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Let’s hear it for the P.O.

Many things have vanished in rural America. Jobs and people (particularly young people) are at the top of the list. One institution that remains is the U.S. Postal Service, which has shown a remarkable ability to change with the times.

Though I lived in San Francisco for 17 years, much of my life has been spent in rural America, with a rural mailbox. I feel sorry for people who open their mailbox and mostly find bills. I get some of those, too. Still, after all these years, opening the mailbox each day and seeing what’s inside is like a tiny Christmas that comes every day.

When I was a boy, I eagerly awaited the little packages that brought fresh chemicals or glassware that I’d ordered for my chemistry set. I often ordered little doodads that were advertised in comic books. For years, I received regular catalogs from the U.S. Government Printing Office, and I ordered little books and pamphlets on all sorts of subjects. Everyone received a Sears catalog. As a teenage nerd, I got lots of electronics catalogs such as Allied Radio and Electronics. When I was older and had friends, and when those friends began to scatter, it was the post office that kept us in touch — letters typed on manual typewriters and mailed in legal-size envelopes, always with commemorative stamps for better presentation. Many of those old letters from friends still survive in trunks in the attic, which I refer to as the archives.

Everyone has email these days, so letters in the mailbox are, sadly, a thing of the past. But opening the mailbox is still a tiny Christmas. Amazon Prime, of course, is the new Sears catalog. All those boxes bother me (though of course I recycle them). But Amazon Prime does greatly reduce the amount of driving one has to do. Since the mail carrier drives through every day anyway, there are efficiencies there in maintaining rural supply lines.

What started me thinking about the reliability of the post office was the unreliability of UPS and Fedex in rural areas. Fedex can hardly ever find me. (The truth is that Fedex drivers don’t try very hard, because they obviously detest rural deliveries.) UPS does a better job here, but not much better. UPS and Fedex are just not efficient for rural delivery. Whereas the U.S. Postal Service knows its rural customers because they deliver every day.

Rural Free Delivery has been the rule in the U.S. since about 1900. Before that, people had to go to a post office to pick up their mail. Still — and this is just as true today — mail carriers don’t deliver mail to every rural door or driveway. Mailboxes are often clustered to make delivery easier. If your home is remote (as mine is), then your mailbox may be some distance away. My mailbox is half a mile away. I can stop and pick up the mail if I’m in the car, or I can walk a nice woodland trail to pick up the mail, just over a mile round trip.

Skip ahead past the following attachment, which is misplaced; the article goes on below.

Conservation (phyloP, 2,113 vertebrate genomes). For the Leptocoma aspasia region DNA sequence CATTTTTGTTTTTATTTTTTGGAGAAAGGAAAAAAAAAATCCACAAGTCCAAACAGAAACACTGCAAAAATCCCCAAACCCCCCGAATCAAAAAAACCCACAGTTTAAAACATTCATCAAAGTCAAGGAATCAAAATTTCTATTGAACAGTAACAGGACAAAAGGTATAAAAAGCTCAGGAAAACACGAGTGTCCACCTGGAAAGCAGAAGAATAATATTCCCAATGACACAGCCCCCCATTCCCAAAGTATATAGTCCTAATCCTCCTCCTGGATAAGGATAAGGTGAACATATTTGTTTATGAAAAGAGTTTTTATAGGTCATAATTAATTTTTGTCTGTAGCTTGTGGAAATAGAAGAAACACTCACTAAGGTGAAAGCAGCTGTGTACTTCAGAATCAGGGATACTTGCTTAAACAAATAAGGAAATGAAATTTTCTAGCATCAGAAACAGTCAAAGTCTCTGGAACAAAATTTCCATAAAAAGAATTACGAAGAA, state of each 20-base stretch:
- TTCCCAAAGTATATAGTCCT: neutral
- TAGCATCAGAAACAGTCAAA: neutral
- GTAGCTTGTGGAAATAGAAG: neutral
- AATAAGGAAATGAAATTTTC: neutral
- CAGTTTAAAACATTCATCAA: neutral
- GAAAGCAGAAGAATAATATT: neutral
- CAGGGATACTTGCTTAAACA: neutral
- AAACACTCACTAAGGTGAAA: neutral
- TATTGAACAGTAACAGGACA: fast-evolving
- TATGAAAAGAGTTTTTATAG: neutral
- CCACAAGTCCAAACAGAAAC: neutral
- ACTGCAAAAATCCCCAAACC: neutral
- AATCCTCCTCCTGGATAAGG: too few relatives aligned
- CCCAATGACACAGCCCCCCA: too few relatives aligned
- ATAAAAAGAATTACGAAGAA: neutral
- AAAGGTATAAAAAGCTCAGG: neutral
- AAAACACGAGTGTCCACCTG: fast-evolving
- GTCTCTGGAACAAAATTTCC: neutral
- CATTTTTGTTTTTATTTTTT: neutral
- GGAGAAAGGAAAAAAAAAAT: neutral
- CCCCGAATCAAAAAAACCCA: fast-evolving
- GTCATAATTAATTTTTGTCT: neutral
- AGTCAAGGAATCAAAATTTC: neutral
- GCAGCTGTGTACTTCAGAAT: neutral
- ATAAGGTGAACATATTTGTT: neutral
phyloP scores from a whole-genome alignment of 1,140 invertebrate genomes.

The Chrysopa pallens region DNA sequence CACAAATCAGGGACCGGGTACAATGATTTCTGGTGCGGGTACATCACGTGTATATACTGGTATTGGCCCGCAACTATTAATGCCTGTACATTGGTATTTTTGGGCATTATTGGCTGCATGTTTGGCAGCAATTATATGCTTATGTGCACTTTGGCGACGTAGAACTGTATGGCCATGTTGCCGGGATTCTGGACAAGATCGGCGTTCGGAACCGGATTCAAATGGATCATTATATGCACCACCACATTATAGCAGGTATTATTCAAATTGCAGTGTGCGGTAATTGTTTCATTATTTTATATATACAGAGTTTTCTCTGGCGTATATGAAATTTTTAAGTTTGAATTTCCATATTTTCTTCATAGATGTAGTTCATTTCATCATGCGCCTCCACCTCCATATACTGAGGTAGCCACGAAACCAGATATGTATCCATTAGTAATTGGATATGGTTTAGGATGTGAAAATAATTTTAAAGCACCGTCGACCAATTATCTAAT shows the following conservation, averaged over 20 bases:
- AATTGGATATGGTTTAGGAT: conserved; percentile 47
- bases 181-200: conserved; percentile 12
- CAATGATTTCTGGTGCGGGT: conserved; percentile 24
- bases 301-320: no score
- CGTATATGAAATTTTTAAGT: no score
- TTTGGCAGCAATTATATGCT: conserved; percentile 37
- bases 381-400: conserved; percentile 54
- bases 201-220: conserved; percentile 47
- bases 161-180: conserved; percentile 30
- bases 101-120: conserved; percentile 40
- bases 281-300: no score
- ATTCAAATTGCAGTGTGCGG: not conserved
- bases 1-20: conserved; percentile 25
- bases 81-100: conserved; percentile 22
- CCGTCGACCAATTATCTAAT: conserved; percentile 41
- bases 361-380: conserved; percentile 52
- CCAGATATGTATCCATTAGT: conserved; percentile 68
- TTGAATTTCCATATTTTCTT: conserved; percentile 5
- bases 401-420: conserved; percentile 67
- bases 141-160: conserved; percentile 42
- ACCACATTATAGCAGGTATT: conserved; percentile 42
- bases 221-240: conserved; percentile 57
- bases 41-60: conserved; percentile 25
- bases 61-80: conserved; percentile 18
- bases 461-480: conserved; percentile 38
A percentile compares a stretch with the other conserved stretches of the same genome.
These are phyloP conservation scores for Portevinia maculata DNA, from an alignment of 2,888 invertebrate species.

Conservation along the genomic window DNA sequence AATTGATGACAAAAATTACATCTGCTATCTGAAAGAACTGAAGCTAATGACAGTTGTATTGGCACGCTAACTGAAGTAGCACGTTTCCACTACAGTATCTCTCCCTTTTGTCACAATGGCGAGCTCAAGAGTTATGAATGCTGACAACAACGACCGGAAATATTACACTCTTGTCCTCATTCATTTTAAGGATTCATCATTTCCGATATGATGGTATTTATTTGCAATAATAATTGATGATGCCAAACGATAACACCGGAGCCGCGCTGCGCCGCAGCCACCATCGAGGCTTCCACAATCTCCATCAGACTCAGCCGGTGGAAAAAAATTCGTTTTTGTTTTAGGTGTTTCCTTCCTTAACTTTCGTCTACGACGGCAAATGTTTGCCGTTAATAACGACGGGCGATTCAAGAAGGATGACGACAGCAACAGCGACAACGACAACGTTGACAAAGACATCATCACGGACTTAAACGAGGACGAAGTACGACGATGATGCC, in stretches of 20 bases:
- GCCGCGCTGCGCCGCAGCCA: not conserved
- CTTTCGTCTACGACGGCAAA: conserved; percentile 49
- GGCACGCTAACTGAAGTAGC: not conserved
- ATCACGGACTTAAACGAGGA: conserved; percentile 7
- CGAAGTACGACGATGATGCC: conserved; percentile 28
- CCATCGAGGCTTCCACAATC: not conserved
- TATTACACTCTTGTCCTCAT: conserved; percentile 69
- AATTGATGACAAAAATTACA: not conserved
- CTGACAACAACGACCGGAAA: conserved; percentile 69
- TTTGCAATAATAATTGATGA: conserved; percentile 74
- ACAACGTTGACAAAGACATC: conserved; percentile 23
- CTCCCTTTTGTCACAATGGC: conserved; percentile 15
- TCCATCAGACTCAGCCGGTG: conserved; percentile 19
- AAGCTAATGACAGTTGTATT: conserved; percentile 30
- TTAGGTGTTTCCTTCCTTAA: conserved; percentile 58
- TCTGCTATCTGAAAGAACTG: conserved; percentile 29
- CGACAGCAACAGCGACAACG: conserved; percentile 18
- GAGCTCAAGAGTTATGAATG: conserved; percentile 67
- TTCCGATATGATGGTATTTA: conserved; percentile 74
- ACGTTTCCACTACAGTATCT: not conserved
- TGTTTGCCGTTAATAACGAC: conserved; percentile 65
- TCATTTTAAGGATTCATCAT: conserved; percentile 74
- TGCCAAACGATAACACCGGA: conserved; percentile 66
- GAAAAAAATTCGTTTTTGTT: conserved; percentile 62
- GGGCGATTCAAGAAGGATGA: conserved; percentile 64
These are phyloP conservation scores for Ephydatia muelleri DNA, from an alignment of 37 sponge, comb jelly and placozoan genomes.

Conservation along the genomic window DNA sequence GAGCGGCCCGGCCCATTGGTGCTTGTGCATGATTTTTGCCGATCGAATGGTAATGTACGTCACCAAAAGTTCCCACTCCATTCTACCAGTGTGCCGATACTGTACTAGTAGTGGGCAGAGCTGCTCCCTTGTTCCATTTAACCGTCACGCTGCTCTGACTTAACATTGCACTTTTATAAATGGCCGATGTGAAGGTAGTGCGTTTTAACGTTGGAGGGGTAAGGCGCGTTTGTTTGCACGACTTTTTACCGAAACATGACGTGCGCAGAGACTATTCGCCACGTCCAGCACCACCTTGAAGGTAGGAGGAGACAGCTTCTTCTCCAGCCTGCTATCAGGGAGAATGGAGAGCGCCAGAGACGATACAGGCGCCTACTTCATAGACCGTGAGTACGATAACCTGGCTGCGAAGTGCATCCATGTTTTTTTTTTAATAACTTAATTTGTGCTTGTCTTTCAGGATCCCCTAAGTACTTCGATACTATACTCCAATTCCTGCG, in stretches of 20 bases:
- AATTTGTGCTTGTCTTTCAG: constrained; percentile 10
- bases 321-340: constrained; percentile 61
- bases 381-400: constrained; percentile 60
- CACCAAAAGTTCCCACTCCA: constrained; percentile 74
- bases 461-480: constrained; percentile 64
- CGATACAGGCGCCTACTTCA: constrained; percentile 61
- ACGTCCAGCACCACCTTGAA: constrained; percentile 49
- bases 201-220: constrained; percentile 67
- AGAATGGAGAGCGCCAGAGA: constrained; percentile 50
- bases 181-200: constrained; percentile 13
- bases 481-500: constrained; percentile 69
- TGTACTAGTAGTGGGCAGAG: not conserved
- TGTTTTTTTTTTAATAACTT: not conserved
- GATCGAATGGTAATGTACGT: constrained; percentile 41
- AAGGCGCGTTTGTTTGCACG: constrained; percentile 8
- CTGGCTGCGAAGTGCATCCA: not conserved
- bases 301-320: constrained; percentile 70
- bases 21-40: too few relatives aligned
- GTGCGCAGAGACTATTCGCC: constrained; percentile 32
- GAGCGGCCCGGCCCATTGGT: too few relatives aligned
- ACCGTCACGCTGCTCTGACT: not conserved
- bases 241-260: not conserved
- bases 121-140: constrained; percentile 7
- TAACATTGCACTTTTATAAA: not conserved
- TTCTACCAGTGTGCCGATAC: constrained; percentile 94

The use of First Class mail continues to decline. But, since 2014, Postal Service revenue from online retailers has been steadily increasing and is making money for the Postal Service.

Not too long ago, I was saying to a friend that rural living today is a privilege. Obviously people need jobs, and they need reasonable commutes. Rural living is not very efficient for most working people. For retired people like me, rural living is efficient, if one stays off the roads as much as possible and especially if one grows at least some of one’s food, as many rural people used to do. It’s shocking to reflect on the fact that the world’s population is now twice what it was when I was born. That is just too many people, so it is a great gift — if you like peace and quiet and nature — to live in a place where the population actually is declining rather than growing. The U.S. Postal Service is as necessary to rural life today as it was in 1902.


  1. Dan wrote:

    My wife and I recently drove north through rural Arkansas through even more remote areas in the Ozarks. As we were driving to a recreation area I used to frequent, we were counting the kinds of jobs that might be available to people who still reside in tiny communities. Mechanic, mail carrier, handyman, trucking, rural bus driver, maybe general or convenience store proprietor, pastor. There are others – rural areas still need doctors, lawyers, and bankers but those are in slightly larger, county seat towns. It was a little depressing driving through and not getting cellular signal. Maybe those who are disconnected from society-at-large are better off that way.

    Sunday, December 2, 2018 at 11:03 am | Permalink
  2. Jo wrote:

    If we receive an over-size package, our mail carrier will usually drive up our unpaved road and deliver it to the house. Mailing a letter is still a real bargain, though as you mentioned, more of a rarity now. As you, I enjoy the quiet of a rural area.

    Sunday, December 2, 2018 at 1:48 pm | Permalink

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